- NASA has delayed the launch of its Mars 2020 mission which includes the Perseverance rover until July 22nd.
- The mission was pushed back due to issues with the ground equipment at Kennedy Space Center, NASA says.
- The mission could launch as late as mid-August, NASA says, and still be on track for a landing on Mars in early 2021.
NASA’s Mars 2020 mission which includes the launch of the Perseverance rover and experimental Mars helicopter, has been delayed for the second time. Originally slated for launch in mid-July, the space agency pushed the date back to July 20th due to issues not related to the rover or spacecraft itself. Now, as we creep closer to the deadline, NASA has been forced to push the launch back to July 22nd.
The good news is that this delay also has nothing to do with the rover or the spacecraft. Yet again, the delay has been blamed on ground equipment at Kennedy Space Center where the mission will be launched.
As Spaceflight Now reports, NASA issued a very brief and somewhat vague statement on the delay on Wednesday, stating that “Additional time was needed to resolve a contamination concern in the ground support lines in NASA’s Payload Hazardous Servicing Facility.”
Fair enough. Launching a spacecraft is no easy feat, and launching one that is designed to land on and explore another world is many times more complicated. Ensuring that everything goes smoothly is of utmost importance since any serious fault would not only risk the mission’s scientific objectives but also put the incredible monetary investment of the mission in limbo.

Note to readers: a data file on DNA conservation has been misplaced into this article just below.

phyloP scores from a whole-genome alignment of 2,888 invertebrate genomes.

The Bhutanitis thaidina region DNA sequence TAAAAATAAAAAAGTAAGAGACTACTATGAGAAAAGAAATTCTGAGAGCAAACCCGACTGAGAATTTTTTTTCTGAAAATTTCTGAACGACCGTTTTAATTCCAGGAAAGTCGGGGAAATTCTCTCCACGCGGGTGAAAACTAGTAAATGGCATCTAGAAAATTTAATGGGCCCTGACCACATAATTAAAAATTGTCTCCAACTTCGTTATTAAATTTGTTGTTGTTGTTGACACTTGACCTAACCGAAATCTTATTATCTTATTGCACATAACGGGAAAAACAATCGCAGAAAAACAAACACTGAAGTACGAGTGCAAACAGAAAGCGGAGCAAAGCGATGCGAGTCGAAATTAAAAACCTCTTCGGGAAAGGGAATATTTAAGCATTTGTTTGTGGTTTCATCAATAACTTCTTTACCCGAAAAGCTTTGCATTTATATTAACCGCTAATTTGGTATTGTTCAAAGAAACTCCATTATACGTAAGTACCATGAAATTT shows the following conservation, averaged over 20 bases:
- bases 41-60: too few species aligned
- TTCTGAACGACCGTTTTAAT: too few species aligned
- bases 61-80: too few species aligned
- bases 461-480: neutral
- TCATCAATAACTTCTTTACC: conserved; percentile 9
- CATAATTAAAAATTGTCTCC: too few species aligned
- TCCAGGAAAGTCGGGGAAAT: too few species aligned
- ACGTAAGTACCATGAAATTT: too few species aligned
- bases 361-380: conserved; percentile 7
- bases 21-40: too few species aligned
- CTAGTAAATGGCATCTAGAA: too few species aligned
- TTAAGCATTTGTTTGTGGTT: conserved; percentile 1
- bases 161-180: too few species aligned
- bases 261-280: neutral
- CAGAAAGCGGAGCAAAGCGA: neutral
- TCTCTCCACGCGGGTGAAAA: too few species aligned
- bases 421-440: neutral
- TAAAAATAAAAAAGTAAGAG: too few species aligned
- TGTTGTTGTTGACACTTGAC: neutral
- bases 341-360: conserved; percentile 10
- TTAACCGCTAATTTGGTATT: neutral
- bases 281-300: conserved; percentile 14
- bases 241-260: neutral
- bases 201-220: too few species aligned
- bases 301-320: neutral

As far as “contamination concerns” go, NASA ensures that nothing it sends to other planets could dramatically alter those worlds. That means building all of the hardware in clean rooms where engineers wear full-body coverings and maintain sterility across all tools, surfaces, and instruments.
If NASA didn’t take these precautions and allowed engineers to work on the rover and other components in regular clothing in a warehouse, they’d run the risk of sending microorganisms like bacteria and viruses to Mars. That’s bad for a couple of reasons, not least of which is that if scientists truly want to find life on another world, they want to make sure that they don’t accidentally re-discover life that they accidentally sent there. It would sort of defeat the purpose.
Whatever the case, NASA still has a nice long window with which to launch its Mars mission despite this new delay. The space agency said that it could potentially launch a mission to Mars as late as mid-August, which is generally considered to be the very outer edge of the launch window for Mars missions from Earth.
The European Space Agency was forced to delay the launch of its own 2020 Mars mission earlier this year, and because the two planets won’t be in the correct alignment until 2022, they’ll be waiting years before they have the chance to send their spacecraft skyward. Let’s hope NASA’s mission doesn’t suffer the same fate.